In sum, Plaintiff fails to present any genuine factual disputes on the issue of excessive force. In his Findings and Recommendations, Judge Lynch goes on to analyze whether the constitutional right violated was clearly established at the time of the Defendants' allegedly unlawful conduct. (Doc. 42 at 19-22.) However, because the Court finds no clear error in Judge Lynch's determination that the Defendants did not violate Plaintiffs constitutional rights, there is no need to address the second prong of qualified immunity analysis. See Hopkins, 573 F.3d at 762; see also Pearson v. Callahan, 555 U.S. 223, 236 (2009).

         II. Plaintiff presents no evidence that defendant Billings Police Department advances an unconstitutional policy related to excessive use of force.

         Because the Court agrees with Judge Lynch's finding that no underlying constitutional violation exists, it follows that the Court also finds no clear error in his conclusion that the Plaintiff cannot establish a claim of municipal liability against Defendant Billings Police Department. (See Doc. 42 at 22 (citing City of Los Angeles v. Heller, 475 U.S. 796, 799 (1986).) Additionally, the Court agrees with Judge Lynch's conclusion that, even if an underlying constitutional violation did exist, Plaintiff fails to present evidence of an unconstitutional custom, policy, or practice of excessive use of force, as required under Monell. See Monell v. Dept. of Soc. Svcs., 436 U.S. 658, 694 (1978).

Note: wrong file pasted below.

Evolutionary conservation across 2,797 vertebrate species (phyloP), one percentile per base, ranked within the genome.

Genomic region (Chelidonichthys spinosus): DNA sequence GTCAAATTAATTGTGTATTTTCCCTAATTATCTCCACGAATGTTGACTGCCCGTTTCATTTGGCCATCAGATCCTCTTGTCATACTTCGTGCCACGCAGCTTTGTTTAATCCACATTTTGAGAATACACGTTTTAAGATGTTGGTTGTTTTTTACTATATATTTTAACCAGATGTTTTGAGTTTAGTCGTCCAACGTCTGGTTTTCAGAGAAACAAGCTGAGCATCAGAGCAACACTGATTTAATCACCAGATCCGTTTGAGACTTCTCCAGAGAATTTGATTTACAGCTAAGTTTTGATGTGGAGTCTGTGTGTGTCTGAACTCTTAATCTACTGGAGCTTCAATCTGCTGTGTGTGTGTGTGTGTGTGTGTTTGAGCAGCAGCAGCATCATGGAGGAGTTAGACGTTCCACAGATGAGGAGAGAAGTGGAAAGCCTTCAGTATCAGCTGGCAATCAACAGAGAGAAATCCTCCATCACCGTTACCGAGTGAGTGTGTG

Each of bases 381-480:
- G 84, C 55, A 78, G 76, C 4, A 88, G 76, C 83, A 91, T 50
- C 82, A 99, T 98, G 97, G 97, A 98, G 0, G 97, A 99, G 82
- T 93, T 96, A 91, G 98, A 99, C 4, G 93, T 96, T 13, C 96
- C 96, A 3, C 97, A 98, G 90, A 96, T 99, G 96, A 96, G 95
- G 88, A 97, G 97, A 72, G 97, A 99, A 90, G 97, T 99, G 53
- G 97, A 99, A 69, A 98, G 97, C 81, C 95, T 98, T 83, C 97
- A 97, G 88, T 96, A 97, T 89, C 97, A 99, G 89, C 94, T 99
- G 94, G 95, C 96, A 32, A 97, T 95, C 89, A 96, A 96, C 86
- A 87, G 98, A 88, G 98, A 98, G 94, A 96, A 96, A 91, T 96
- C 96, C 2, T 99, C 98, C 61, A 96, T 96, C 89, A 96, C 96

Accordingly, because the Court sees no clear error in Judge Lynch's Findings and Recommendations (Doc. 42), IT IS ORDERED that:

         (1) Judge Lynch's Findings and Recommendations (Doc. 42) as to the grant of summary judgment are ADOPTED IN FULL.

         (2) The Clerk of Court is directed to close this matter and enter judgment in favor of Defendants pursuant to Rule 58 of ...